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Airservices has implemented all recommendations of critical audit

written by australianaviation.com.au | November 25, 2016

Airservices chief executive Jason Harfield says the nation’s air traffic manager has implemented all the recommendations of a critical audit of procurement arrangements related to the OneSky project and is establishing a more accountable culture among its staff.

Federal Parliament’s Joint Committee of Public Accounts and Audit heard from Harfield on Friday in relation to Airservices’ contracting of the International Centre for Complex Project Management (ICCPM) to provide services related to OneSky, which aims to combine both the civil and military air traffic management systems into one program.

The ICCPM contract was the subject of an audit from the Australian National Audit Office (ANAO), which was critical of the Airservices’ procurement practices and highlighted some “systemic failures” within the organisation.

Harfield told the Committee Airservices had accepted all the ANAO report’s six recommendations, which cover procurement policies and procedures, as well as the culture within the organisation.

“We acknowledge that our procurement framework and its implementation could be improved and we have accepted all of the ANAO’s recommendations,” Harfield said.


“All of the recommendations in the report have been actioned and addressed as of 30th September this year.”

The ANAO conducted its audit at the request of the Senate Rural Affairs and Transport Legislation Committee and the Minister for Infrastructure and Regional Development.

The audit, which was published in August, examined whether Airservices had effective procurement arrangements in place, with a particular emphasis on whether consultancy contracts entered into with ICCPM in association with the OneSky Australia program were effectively administered.

It found Airservices did not follow its own policies and procedures in contracting ICCPM to provide services related to the OneSky project.

“A key shortcoming in Airservices’ procurement policies and procedures is that they do not give appropriate emphasis to the use of competitive processes,” the ANAO report said.

“In addition, Airservices routinely failed to adhere to its policies and procedures in procuring services from ICCPM. As a result, Airservices’ procurement of services from ICCPM, on an exclusively sole-sourced basis, did not deliver value for money.”

Harfield acknowledged that “in hindsight, we should have gone out to the market”.

“But because we had had a relationship with ICCPM and we were forming up with the Department of Defence to do this procurement and they had extensive expertise in Defence procurement practices, processes and complex management expertise it was, I’ll call it, naturally assumed that they were the best people,” Harfield said.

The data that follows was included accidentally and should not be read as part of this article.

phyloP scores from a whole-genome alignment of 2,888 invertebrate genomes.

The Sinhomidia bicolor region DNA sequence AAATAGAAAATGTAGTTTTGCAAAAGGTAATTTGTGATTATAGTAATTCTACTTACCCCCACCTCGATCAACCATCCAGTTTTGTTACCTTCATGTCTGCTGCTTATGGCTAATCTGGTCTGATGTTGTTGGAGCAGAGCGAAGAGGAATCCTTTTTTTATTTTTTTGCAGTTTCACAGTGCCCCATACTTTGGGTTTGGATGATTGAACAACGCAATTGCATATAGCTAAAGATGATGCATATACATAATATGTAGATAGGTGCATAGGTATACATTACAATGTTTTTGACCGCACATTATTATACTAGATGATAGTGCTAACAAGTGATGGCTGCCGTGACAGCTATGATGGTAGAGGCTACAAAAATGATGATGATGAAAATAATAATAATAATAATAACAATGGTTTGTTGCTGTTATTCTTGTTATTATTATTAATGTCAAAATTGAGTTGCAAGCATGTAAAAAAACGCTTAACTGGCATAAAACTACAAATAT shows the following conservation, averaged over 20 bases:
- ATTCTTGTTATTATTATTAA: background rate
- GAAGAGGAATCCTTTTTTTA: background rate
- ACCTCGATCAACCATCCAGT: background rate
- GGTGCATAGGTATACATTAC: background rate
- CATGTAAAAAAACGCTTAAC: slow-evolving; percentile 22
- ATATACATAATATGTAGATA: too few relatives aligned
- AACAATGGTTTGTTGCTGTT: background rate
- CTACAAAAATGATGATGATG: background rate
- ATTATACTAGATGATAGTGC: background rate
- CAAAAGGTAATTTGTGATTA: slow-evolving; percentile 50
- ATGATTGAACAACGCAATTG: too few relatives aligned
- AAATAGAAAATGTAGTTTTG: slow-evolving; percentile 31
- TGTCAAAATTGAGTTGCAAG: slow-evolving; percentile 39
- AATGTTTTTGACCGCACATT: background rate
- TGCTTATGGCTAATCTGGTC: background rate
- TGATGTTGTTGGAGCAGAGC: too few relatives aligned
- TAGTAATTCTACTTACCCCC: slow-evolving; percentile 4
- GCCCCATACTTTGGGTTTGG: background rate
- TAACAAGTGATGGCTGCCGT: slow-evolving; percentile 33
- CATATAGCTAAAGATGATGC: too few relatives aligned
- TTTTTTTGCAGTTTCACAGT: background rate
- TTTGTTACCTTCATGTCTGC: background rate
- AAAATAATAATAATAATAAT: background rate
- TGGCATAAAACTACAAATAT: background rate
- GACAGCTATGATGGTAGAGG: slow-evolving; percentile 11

The ANAO report noted there were 42 engagements of ICCPM employees and sub-contractors through 18 procurement processes, which were all on an exclusive sole-sourced based and did not deliver value for money.

Harfield said procurement processes had not been changed to reflect the need for a more competitive approach.

“There was a culture of authorised exemptions. So in other words, you would go along to the financial delegate and get authorisation to do a sole source. What we’ve changed around is that you have to do a competitive process,” Harfield said.

“The barriers to be able to do it have been put in place. The norm is actually to do a competitive tender.”

Further, Harfield said the changes being implemented at Airservices were designed to establish stronger accountability within the organisation.

“Part of the change process that we are going through is to build that accountable performance culture, which actually has that as part of very much managing the performance of individuals and holding people to account,” Harfield said.

“One of the things that our organisation from a cultural perspective would talk about accountability and responsibility, which is all fine and you can say that I am accountable for X or responsible for Y, but the added element that was probably part of the cultural piece was no one was being held to account.

“That is one of the areas that we are focusing on.”

Auditor-General Grant Hehir told the Committee the response of Airservices showed the organisation was moving in the right direction.

“The description of what they have undertaken sounds like the type of things that we would expect to have occurred,” Hehir said.

“I think the emphasis on cultural change is quite important given the systemic nature of the issues that we have identified.”

Harfield said Airservices had just completed a probity audit of the OneSky program, with the report to be presented to the board next week.

The audit was to “ensure that the changes we’ve made to the probity framework as a result of this audit have been implemented appropriately and are effective”, he said.

The ANAO is undertaking a second performance audit of Airservices, which looks into the conduct of the OneSky tender process “from initiation to finalisation of the election and contracting process, with a focus on the achievement of value with public resources in accordance with appropriate probity protocols”.

Hehir said the second audit was a separate topic to the matters raised relating to ICCPM in this first audit.

“Our second audit is about the OneSky procurement process. They touch on each other but they don’t really cover the same ground,” Hehir said.

“The audit will look at issues like the procurement process undertaken for OneSky, including the probity arrangements around it, so they have a similar topic area but difference substance.”

The report from that second audit was due to be published in the middle of 2017.

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